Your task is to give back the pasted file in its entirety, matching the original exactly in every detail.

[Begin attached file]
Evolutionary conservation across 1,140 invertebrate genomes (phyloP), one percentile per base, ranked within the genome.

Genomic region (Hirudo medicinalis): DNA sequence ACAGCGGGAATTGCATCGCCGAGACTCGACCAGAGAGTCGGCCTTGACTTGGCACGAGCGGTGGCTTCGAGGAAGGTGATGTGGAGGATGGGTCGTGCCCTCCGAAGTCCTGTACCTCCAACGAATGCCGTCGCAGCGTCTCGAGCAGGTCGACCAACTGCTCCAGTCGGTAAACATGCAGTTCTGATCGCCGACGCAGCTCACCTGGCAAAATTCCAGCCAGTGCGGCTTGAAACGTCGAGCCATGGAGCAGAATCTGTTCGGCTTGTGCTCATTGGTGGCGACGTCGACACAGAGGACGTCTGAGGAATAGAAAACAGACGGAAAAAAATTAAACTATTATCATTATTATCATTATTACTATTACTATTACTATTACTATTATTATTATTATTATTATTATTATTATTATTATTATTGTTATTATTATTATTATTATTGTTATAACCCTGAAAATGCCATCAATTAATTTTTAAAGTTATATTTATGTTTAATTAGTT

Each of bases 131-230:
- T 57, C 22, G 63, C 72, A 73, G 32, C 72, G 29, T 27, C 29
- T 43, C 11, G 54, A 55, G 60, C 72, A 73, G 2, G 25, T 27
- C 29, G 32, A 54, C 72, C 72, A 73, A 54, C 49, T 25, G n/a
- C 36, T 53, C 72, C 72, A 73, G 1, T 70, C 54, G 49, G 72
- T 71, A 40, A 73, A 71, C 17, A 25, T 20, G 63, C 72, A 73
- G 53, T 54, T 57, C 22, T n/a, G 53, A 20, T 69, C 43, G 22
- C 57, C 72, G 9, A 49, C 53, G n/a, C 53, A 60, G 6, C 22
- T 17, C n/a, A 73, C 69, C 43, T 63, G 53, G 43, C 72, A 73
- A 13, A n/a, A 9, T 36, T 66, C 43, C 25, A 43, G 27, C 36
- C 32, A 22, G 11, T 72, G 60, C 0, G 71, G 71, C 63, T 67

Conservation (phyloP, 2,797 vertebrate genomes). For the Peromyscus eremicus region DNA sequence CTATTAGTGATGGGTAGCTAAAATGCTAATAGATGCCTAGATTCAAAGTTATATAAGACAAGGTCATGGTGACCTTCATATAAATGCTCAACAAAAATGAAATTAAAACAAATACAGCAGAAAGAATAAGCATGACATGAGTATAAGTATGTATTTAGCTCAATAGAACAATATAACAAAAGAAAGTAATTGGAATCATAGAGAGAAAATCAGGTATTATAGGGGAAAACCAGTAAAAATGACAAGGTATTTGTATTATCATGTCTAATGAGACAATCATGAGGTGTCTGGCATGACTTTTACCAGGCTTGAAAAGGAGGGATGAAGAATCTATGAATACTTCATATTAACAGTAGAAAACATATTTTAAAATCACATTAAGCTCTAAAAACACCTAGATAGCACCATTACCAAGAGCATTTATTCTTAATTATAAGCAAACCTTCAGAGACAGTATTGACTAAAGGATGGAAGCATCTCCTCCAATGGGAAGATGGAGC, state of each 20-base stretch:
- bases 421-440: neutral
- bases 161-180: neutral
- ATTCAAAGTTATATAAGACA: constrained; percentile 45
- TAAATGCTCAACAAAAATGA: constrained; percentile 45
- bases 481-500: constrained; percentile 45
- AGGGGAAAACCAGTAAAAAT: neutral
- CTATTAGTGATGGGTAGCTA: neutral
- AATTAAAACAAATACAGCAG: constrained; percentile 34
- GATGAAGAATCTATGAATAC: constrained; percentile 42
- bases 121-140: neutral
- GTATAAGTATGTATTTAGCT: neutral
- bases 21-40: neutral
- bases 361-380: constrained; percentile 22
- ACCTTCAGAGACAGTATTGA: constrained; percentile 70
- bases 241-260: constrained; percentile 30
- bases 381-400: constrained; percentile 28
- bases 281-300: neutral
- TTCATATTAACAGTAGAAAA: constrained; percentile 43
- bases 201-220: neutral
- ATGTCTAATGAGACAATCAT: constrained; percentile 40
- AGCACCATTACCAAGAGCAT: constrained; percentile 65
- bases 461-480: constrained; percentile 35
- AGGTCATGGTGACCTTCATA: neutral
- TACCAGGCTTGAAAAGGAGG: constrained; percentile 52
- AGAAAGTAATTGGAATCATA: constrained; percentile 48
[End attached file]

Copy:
Evolutionary conservation across 1,140 invertebrate genomes (phyloP), one percentile per base, ranked within the genome.

Genomic region (Hirudo medicinalis): DNA sequence ACAGCGGGAATTGCATCGCCGAGACTCGACCAGAGAGTCGGCCTTGACTTGGCACGAGCGGTGGCTTCGAGGAAGGTGATGTGGAGGATGGGTCGTGCCCTCCGAAGTCCTGTACCTCCAACGAATGCCGTCGCAGCGTCTCGAGCAGGTCGACCAACTGCTCCAGTCGGTAAACATGCAGTTCTGATCGCCGACGCAGCTCACCTGGCAAAATTCCAGCCAGTGCGGCTTGAAACGTCGAGCCATGGAGCAGAATCTGTTCGGCTTGTGCTCATTGGTGGCGACGTCGACACAGAGGACGTCTGAGGAATAGAAAACAGACGGAAAAAAATTAAACTATTATCATTATTATCATTATTACTATTACTATTACTATTACTATTATTATTATTATTATTATTATTATTATTATTATTATTGTTATTATTATTATTATTATTGTTATAACCCTGAAAATGCCATCAATTAATTTTTAAAGTTATATTTATGTTTAATTAGTT

Each of bases 131-230:
- T 57, C 22, G 63, C 72, A 73, G 32, C 72, G 29, T 27, C 29
- T 43, C 11, G 54, A 55, G 60, C 72, A 73, G 2, G 25, T 27
- C 29, G 32, A 54, C 72, C 72, A 73, A 54, C 49, T 25, G n/a
- C 36, T 53, C 72, C 72, A 73, G 1, T 70, C 54, G 49, G 72
- T 71, A 40, A 73, A 71, C 17, A 25, T 20, G 63, C 72, A 73
- G 53, T 54, T 57, C 22, T n/a, G 53, A 20, T 69, C 43, G 22
- C 57, C 72, G 9, A 49, C 53, G n/a, C 53, A 60, G 6, C 22
- T 17, C n/a, A 73, C 69, C 43, T 63, G 53, G 43, C 72, A 73
- A 13, A n/a, A 9, T 36, T 66, C 43, C 25, A 43, G 27, C 36
- C 32, A 22, G 11, T 72, G 60, C 0, G 71, G 71, C 63, T 67

Conservation (phyloP, 2,797 vertebrate genomes). For the Peromyscus eremicus region DNA sequence CTATTAGTGATGGGTAGCTAAAATGCTAATAGATGCCTAGATTCAAAGTTATATAAGACAAGGTCATGGTGACCTTCATATAAATGCTCAACAAAAATGAAATTAAAACAAATACAGCAGAAAGAATAAGCATGACATGAGTATAAGTATGTATTTAGCTCAATAGAACAATATAACAAAAGAAAGTAATTGGAATCATAGAGAGAAAATCAGGTATTATAGGGGAAAACCAGTAAAAATGACAAGGTATTTGTATTATCATGTCTAATGAGACAATCATGAGGTGTCTGGCATGACTTTTACCAGGCTTGAAAAGGAGGGATGAAGAATCTATGAATACTTCATATTAACAGTAGAAAACATATTTTAAAATCACATTAAGCTCTAAAAACACCTAGATAGCACCATTACCAAGAGCATTTATTCTTAATTATAAGCAAACCTTCAGAGACAGTATTGACTAAAGGATGGAAGCATCTCCTCCAATGGGAAGATGGAGC, state of each 20-base stretch:
- bases 421-440: neutral
- bases 161-180: neutral
- ATTCAAAGTTATATAAGACA: constrained; percentile 45
- TAAATGCTCAACAAAAATGA: constrained; percentile 45
- bases 481-500: constrained; percentile 45
- AGGGGAAAACCAGTAAAAAT: neutral
- CTATTAGTGATGGGTAGCTA: neutral
- AATTAAAACAAATACAGCAG: constrained; percentile 34
- GATGAAGAATCTATGAATAC: constrained; percentile 42
- bases 121-140: neutral
- GTATAAGTATGTATTTAGCT: neutral
- bases 21-40: neutral
- bases 361-380: constrained; percentile 22
- ACCTTCAGAGACAGTATTGA: constrained; percentile 70
- bases 241-260: constrained; percentile 30
- bases 381-400: constrained; percentile 28
- bases 281-300: neutral
- TTCATATTAACAGTAGAAAA: constrained; percentile 43
- bases 201-220: neutral
- ATGTCTAATGAGACAATCAT: constrained; percentile 40
- AGCACCATTACCAAGAGCAT: constrained; percentile 65
- bases 461-480: constrained; percentile 35
- AGGTCATGGTGACCTTCATA: neutral
- TACCAGGCTTGAAAAGGAGG: constrained; percentile 52
- AGAAAGTAATTGGAATCATA: constrained; percentile 48